Trappist breweries must maintain several strict conditions .
The top three are:
1. The brewery must be inside a Trappist monastery.
2. The monks must play a key role in brewery processes and policies.
3. The brewery must only make enough commercial products (and profits) to support its own needs.
This includes maintaining its facilities and supporting local charitable and community needs. It truly is a community project. These requirements are flexible enough that the reality of Trappist breweries is different than you may imagine. It is not just monks making beer using antiquated equipment and ancient recipes . A staff of local lay workers, under the monks’ direct supervision, use updated recipes, modern equipment, and consistent, sanitary brewing practices. Yet Trappist breweries continue to yield exceptionally small batches — making their beer unique and limited in quantity.
They reject the pressures of a growing market because they must always prioritize their religious obligations. As a result, Trappist brewers do not resort to the problematic business practices that now define breweries’ efforts to meet increasingly high demand . By meeting these standards, the monks get lead a life of meditation and contemplation. They know all their basic needs are met and will continue to be met through the community. They contribute effort toward these fine ales, and in turn, the community buys it and supports their livelihood. No one is overworked or stressed and the small batches produced get consumed with joy. Sounds like a win-win to me.
So I know you must be thinking…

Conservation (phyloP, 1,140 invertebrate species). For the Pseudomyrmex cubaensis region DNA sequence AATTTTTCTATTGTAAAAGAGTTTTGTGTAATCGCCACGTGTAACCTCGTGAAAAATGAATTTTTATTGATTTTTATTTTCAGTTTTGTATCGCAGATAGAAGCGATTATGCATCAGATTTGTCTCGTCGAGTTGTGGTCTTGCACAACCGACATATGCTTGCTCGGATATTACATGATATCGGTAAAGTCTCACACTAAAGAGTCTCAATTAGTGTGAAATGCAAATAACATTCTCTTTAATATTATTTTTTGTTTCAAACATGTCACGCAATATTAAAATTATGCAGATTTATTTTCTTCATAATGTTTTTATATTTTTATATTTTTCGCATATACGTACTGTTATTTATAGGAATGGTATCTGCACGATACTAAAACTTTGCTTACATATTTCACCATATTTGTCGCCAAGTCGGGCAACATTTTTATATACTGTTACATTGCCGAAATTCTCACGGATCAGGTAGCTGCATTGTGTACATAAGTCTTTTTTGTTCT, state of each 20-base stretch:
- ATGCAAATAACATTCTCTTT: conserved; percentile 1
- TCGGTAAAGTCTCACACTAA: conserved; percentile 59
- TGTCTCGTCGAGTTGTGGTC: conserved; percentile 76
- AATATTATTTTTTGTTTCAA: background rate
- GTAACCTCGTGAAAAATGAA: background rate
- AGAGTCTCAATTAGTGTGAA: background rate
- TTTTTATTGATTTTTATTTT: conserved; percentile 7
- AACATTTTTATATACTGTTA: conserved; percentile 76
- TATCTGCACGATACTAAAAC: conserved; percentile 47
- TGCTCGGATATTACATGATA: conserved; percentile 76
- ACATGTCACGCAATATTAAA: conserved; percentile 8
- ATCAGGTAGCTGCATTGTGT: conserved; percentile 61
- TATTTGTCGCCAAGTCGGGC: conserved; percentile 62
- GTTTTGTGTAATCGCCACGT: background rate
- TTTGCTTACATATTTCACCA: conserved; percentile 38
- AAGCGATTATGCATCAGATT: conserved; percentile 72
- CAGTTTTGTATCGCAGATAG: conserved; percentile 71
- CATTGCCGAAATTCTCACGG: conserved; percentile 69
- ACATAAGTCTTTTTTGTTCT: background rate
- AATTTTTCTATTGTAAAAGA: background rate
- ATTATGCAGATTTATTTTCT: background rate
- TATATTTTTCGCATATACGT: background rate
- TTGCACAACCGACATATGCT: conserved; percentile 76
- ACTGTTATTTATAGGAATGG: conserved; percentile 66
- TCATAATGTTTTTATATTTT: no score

Given that the Trappist religious order is itself very small, it’s not too surprising that there are only fourteen Trappist breweries in the world. There are six located in Belgium, two in the Netherlands, and one each in Austria, England, France, Italy, Spain, and the United States .
See the full list of locations below.
In The Netherlands:
In Limited Other Countries:
*This is the one I visited near Tilburg.
By visiting a Trappist brewery, you are not just participating in socially and environmentally responsible travel. But also supporting an ethically responsible and sustainable lifestyle in others. I like to drink Trappist beers for more than just the quality. I feel good about the contribution I’m making to peoples’ lives within the monasteries and to the communities around them. What it really comes down to is that, I believe in responsible consumerism and buying Trappist wholly supports that value.
The existence of Trappist breweries and the availability of Trappist beers empowers me to be more mindful about where my beer (and my food in general) comes from. I am much more aware of the impact my purchases have, not just on businesses, but on people, communities, and the environment.
By making purchases that support Trappist abbeys, I’m helping sustain their brewery operations and making this kind of responsible travel and responsible consumerism more accessible to other people. If you are into beer and responsible travel, I want to challenge you to purchase from and travel to Trappist breweries; it is one of the best, most responsible travel decisions you can make.
Have you visited any Trappist breweries or tried Trappist beer? What did you think?
Share in the comments below!